Over at the Proceedings of the National Academy of Sciences, (PNAS), they note that invasive predators are implicated in a great deal of global biodiversity loss:
Invasive mammalian predators are arguably the most damaging group of alien animal species for global biodiversity. Thirty species of invasive predator are implicated in the extinction or endangerment of 738 vertebrate species—collectively contributing to 58% of all bird, mammal, and reptile extinctions. Cats, rodents, dogs, and pigs have the most pervasive impacts, and endemic island faunas are most vulnerable to invasive predators. That most impacted species are insular indicates that management of invasive predators on islands should be a global conservation priority. Understanding and mitigating the impact of invasive mammalian predators is essential for reducing the rate of global biodiversity loss.
I have noted the problem before. Back in 2004, I noted that rats have been responsible for more extinctions than anything else. Other predators such as feral cats, wild dogs, fox, and pigs have also hammered island endemics, as have feral goats.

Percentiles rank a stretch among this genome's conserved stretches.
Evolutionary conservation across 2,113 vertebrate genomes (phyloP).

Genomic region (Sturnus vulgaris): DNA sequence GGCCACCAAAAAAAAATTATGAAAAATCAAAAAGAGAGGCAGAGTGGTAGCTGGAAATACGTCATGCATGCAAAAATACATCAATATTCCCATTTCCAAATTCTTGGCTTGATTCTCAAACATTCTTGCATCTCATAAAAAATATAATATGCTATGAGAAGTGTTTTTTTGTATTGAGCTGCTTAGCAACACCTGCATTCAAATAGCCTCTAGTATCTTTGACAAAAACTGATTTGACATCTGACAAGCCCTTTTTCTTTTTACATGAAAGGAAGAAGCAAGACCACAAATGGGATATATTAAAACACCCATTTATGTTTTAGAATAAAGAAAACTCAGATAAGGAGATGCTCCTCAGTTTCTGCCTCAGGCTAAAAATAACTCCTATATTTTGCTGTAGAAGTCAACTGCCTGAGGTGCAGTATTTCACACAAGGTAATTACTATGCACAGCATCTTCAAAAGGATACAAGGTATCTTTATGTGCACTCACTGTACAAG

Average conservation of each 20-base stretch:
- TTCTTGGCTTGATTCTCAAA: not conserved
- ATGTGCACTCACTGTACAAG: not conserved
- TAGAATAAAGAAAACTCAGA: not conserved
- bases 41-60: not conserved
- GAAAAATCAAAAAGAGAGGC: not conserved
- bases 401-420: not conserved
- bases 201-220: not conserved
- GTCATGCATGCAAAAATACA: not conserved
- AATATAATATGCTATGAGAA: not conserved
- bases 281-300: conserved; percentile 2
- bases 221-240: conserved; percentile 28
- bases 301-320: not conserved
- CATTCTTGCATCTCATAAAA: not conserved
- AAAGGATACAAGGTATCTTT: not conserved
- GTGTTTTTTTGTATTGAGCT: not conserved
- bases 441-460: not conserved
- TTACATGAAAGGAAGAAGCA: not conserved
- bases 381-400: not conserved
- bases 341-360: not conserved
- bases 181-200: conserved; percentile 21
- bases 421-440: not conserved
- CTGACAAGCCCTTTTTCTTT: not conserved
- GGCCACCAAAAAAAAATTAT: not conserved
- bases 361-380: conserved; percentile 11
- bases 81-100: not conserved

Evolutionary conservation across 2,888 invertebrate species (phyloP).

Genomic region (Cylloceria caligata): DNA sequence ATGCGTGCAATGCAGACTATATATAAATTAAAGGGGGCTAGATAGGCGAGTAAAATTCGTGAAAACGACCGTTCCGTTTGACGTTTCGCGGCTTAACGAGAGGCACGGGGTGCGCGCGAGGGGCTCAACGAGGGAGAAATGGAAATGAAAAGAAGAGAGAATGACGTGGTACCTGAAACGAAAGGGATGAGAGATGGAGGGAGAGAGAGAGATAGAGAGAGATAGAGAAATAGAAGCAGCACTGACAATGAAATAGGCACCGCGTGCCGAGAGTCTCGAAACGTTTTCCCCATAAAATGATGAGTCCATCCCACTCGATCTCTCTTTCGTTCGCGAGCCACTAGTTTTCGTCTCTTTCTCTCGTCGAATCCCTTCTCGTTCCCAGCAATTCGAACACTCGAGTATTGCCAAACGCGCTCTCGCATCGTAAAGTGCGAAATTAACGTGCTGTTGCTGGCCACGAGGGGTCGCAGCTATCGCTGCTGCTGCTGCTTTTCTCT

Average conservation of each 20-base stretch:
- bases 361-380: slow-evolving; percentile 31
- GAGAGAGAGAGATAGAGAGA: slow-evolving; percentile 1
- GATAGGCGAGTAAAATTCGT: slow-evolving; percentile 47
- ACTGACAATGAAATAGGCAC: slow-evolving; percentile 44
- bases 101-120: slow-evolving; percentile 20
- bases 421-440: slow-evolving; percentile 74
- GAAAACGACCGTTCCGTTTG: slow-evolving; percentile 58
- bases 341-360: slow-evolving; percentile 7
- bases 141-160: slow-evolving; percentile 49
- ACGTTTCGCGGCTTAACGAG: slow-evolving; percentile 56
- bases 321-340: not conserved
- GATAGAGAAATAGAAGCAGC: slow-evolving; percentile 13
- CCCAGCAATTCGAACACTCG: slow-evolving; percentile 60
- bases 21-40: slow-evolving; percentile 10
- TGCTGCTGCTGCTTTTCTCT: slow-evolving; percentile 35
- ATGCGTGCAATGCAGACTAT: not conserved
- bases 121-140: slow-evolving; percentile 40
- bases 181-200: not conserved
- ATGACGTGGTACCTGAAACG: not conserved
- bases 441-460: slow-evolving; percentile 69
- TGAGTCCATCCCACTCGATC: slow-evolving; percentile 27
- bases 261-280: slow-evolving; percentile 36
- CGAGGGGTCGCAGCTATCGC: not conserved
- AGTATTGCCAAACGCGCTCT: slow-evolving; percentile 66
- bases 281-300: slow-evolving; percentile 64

The good news is that there is now a concerted campaign to kill off island predators, and it is resulting in a massive environmental turnaround where it is being done. Some examples:
- Seven islands in Baja Mexico were wiped clean of goats, rats, cats, rabbits, and burrows. Wildlife has roared back.
- On Ascension Island cats were eradicated and birds have roared back.
- On Saint Nicolas Island in California, cat eradication has resulted in the return of seals.
- On Cliperton Island, off of Mexico, feral pigs were shot out and the birds have returned.
- In the Galápagos Islands, feral goats have been wiped out and vegetation is growing back, and tortoises and birds are thriving as a result.
- In the Catalina islands, moving golden eagles and killing feral hogs has been a fabulous success for native Island Fox.